Learning from India’s Nyaya Rhetoric: Debating Analogically through Vada’s Fruitful Dialouge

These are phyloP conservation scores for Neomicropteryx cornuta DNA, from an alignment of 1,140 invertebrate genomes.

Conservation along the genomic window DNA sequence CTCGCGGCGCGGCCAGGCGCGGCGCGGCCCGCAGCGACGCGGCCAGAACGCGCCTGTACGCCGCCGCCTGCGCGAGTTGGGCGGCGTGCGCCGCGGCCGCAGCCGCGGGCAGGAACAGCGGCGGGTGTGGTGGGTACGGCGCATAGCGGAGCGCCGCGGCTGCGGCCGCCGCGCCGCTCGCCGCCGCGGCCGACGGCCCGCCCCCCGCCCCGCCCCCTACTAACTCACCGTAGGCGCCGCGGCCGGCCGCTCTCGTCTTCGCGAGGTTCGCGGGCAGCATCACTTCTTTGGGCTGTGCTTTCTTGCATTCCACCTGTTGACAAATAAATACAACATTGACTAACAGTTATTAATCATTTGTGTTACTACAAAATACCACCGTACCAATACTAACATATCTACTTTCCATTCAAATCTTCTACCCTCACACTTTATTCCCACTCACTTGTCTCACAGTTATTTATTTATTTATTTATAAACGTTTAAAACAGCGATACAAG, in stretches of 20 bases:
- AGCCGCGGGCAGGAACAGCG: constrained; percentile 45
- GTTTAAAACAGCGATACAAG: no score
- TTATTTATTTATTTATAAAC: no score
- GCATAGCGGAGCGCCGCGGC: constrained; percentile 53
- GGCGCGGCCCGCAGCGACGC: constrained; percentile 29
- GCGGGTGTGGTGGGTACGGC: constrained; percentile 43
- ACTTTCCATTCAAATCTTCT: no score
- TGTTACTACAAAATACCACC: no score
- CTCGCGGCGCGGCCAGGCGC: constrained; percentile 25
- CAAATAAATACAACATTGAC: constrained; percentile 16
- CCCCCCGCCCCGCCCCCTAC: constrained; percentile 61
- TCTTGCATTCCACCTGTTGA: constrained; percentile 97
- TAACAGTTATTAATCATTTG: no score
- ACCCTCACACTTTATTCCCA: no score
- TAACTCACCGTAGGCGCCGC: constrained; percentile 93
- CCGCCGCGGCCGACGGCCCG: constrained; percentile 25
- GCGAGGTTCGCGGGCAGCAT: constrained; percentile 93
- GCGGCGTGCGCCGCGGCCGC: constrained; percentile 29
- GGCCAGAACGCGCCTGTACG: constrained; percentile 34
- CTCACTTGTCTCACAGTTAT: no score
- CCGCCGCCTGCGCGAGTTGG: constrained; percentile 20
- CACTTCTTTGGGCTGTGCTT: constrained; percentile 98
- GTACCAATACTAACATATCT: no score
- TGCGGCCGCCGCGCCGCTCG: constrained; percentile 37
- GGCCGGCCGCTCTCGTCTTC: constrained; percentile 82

Over 2,500 years, philosophers in India refined a truth-centered and rhetorically egalitarian method of analogical debate: Nyaya vada, and its five-part expression, the ‘‘Nyaya method.’ According to Indian tradition, its practices emerged in the context of inter-scholar debates. However, most historical examples of Indian debate occur in mythical=religious dialogues between teacher and student, and currently Nyaya’s scholars focus on theory, neglecting social practice. While Indologists describe the ‘‘what’’ of Nyaya, their bias toward theory leaves its conversational uses unexplored. Comparative rhetoricians describe Indian rhetoric with Greek terminologies as points of reference, and miss Nyaya’s theoretical and practical debate tradition. This essay addresses this lack of social context and paucity of representation of Nyaya. It shows how informal debates in ancient literary=historical dialogues presage Nyaya’s formulation and traces Nyaya’s use in contemporary public examples, illustrating its rhetorical journey from discussions of scholars and kings, to academic formulization, to popular dialogic expression. Nyaya offers a clear alternative to Western confrontational rhetoric, and the presence of Indian ‘‘rhetorical’’ practice and theory undermines assumptions about ‘‘rhetoric’’ being uniquely Greek in origin, underscoring the need for comparative rhetorics.